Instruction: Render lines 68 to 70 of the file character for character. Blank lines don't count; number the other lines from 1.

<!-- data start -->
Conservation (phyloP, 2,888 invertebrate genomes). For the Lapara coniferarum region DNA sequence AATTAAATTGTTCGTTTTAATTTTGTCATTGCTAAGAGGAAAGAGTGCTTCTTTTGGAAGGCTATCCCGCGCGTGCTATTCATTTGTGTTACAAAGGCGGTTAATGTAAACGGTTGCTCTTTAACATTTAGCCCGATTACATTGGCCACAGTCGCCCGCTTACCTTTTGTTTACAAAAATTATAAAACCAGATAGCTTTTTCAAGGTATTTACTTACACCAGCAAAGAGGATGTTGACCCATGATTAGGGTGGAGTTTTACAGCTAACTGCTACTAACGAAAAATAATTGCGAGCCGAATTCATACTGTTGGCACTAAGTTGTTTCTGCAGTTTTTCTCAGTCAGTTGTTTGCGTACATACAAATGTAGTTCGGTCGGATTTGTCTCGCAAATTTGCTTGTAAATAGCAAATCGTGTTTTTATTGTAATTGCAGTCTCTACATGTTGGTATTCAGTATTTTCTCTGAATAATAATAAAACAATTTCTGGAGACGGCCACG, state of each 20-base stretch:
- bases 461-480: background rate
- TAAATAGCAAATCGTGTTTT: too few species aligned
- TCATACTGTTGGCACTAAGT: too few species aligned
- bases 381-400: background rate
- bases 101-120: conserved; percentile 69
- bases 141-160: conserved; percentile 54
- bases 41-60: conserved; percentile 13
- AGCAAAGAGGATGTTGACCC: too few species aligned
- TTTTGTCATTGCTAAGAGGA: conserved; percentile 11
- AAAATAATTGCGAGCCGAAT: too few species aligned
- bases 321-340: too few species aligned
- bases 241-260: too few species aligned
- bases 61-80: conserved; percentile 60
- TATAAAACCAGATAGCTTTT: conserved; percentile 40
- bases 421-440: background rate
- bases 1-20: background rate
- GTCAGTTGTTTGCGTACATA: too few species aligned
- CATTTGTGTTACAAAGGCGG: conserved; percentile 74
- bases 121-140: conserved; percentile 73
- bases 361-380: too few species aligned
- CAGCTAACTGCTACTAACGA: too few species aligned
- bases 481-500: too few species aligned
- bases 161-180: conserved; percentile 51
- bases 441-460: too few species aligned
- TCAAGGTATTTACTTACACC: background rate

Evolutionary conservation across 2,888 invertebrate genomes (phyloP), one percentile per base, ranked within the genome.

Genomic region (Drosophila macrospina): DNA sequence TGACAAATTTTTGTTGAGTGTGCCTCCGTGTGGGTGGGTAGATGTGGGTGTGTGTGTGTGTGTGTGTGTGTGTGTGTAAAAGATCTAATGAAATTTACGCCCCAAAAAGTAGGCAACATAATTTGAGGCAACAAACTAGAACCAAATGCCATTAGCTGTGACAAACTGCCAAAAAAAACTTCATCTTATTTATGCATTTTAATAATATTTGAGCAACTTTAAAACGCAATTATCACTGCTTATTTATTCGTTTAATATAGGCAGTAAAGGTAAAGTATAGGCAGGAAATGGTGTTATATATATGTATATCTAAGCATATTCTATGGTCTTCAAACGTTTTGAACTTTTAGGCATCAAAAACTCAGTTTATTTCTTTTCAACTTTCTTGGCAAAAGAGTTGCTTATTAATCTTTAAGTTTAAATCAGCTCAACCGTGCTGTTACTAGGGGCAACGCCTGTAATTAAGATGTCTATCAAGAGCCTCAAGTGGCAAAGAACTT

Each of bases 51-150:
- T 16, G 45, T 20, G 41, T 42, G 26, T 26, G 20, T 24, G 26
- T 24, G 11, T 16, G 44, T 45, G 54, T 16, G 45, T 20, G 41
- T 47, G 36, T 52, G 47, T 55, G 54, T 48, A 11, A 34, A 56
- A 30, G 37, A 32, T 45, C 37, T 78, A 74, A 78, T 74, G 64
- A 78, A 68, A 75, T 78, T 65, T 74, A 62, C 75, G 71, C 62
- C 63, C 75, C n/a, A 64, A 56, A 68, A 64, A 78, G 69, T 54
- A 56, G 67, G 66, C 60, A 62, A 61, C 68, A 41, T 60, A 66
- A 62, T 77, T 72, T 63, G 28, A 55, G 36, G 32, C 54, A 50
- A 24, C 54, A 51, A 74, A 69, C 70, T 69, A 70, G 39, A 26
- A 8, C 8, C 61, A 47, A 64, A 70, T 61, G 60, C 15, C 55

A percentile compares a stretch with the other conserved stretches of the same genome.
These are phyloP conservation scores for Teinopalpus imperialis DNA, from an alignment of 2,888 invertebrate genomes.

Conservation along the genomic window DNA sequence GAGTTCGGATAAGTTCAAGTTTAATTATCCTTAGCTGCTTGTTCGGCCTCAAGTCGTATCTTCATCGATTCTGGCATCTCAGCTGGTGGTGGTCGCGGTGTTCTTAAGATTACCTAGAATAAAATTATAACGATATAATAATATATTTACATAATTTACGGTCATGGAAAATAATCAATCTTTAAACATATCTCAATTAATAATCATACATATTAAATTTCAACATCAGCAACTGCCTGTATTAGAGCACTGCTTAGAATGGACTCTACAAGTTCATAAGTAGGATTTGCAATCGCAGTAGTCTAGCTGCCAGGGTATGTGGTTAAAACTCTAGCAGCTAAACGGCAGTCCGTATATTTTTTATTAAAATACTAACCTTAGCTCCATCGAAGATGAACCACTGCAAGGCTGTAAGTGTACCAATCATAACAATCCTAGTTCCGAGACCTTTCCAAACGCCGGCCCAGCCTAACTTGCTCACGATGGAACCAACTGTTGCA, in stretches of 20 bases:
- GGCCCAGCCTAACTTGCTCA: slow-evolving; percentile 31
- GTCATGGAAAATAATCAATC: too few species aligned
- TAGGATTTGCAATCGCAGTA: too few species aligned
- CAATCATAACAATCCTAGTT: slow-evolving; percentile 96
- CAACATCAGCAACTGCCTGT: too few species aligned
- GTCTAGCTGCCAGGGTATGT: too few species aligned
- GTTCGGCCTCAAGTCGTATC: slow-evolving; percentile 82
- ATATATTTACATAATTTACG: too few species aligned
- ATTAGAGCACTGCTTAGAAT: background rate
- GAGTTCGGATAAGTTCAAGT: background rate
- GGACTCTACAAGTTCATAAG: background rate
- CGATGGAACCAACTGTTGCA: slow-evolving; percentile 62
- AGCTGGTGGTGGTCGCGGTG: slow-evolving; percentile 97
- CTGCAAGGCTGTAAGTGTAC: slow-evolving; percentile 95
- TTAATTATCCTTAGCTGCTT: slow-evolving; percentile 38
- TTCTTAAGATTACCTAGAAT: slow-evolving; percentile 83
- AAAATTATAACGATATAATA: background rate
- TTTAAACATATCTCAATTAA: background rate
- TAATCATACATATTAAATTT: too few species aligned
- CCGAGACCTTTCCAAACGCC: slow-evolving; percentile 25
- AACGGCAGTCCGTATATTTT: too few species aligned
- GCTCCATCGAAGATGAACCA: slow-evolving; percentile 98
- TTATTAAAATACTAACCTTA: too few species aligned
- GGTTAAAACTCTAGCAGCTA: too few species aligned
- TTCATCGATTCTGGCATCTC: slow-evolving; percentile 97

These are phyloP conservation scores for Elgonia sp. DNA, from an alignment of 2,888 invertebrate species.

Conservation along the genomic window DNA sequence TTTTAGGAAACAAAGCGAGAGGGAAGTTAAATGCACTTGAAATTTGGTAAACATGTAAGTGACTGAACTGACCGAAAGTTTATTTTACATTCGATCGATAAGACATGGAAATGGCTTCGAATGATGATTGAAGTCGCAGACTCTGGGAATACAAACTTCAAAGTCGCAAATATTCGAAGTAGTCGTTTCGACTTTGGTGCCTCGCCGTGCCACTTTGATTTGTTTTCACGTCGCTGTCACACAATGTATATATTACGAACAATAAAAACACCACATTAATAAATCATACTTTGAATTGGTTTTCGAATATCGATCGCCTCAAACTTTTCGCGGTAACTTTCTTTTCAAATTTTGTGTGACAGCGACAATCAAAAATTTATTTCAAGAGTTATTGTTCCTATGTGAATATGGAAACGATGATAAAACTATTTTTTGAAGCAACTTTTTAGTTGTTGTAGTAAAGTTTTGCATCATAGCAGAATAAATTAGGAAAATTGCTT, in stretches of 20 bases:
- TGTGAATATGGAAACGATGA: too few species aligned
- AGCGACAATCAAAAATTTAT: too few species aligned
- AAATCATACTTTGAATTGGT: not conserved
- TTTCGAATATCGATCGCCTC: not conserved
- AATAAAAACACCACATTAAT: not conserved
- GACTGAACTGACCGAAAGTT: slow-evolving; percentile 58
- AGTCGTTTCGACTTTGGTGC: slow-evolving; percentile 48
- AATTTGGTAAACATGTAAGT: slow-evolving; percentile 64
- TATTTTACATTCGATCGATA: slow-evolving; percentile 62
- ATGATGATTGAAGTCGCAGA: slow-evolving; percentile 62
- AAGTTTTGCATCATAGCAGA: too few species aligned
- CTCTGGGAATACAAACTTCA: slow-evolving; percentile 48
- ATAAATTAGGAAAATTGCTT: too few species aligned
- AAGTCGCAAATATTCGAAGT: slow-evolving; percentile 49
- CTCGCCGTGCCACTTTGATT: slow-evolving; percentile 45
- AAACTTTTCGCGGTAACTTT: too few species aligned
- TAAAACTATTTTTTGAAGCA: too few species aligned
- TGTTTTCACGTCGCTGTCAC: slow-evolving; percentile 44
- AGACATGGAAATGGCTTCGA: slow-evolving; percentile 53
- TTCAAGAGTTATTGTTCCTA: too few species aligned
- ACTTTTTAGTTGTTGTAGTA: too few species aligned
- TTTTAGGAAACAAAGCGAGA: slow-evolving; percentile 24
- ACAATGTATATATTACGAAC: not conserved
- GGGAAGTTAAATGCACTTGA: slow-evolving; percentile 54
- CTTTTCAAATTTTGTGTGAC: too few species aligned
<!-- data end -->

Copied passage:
These are phyloP conservation scores for Elgonia sp. DNA, from an alignment of 2,888 invertebrate species.

Conservation along the genomic window DNA sequence TTTTAGGAAACAAAGCGAGAGGGAAGTTAAATGCACTTGAAATTTGGTAAACATGTAAGTGACTGAACTGACCGAAAGTTTATTTTACATTCGATCGATAAGACATGGAAATGGCTTCGAATGATGATTGAAGTCGCAGACTCTGGGAATACAAACTTCAAAGTCGCAAATATTCGAAGTAGTCGTTTCGACTTTGGTGCCTCGCCGTGCCACTTTGATTTGTTTTCACGTCGCTGTCACACAATGTATATATTACGAACAATAAAAACACCACATTAATAAATCATACTTTGAATTGGTTTTCGAATATCGATCGCCTCAAACTTTTCGCGGTAACTTTCTTTTCAAATTTTGTGTGACAGCGACAATCAAAAATTTATTTCAAGAGTTATTGTTCCTATGTGAATATGGAAACGATGATAAAACTATTTTTTGAAGCAACTTTTTAGTTGTTGTAGTAAAGTTTTGCATCATAGCAGAATAAATTAGGAAAATTGCTT, in stretches of 20 bases:
- TGTGAATATGGAAACGATGA: too few species aligned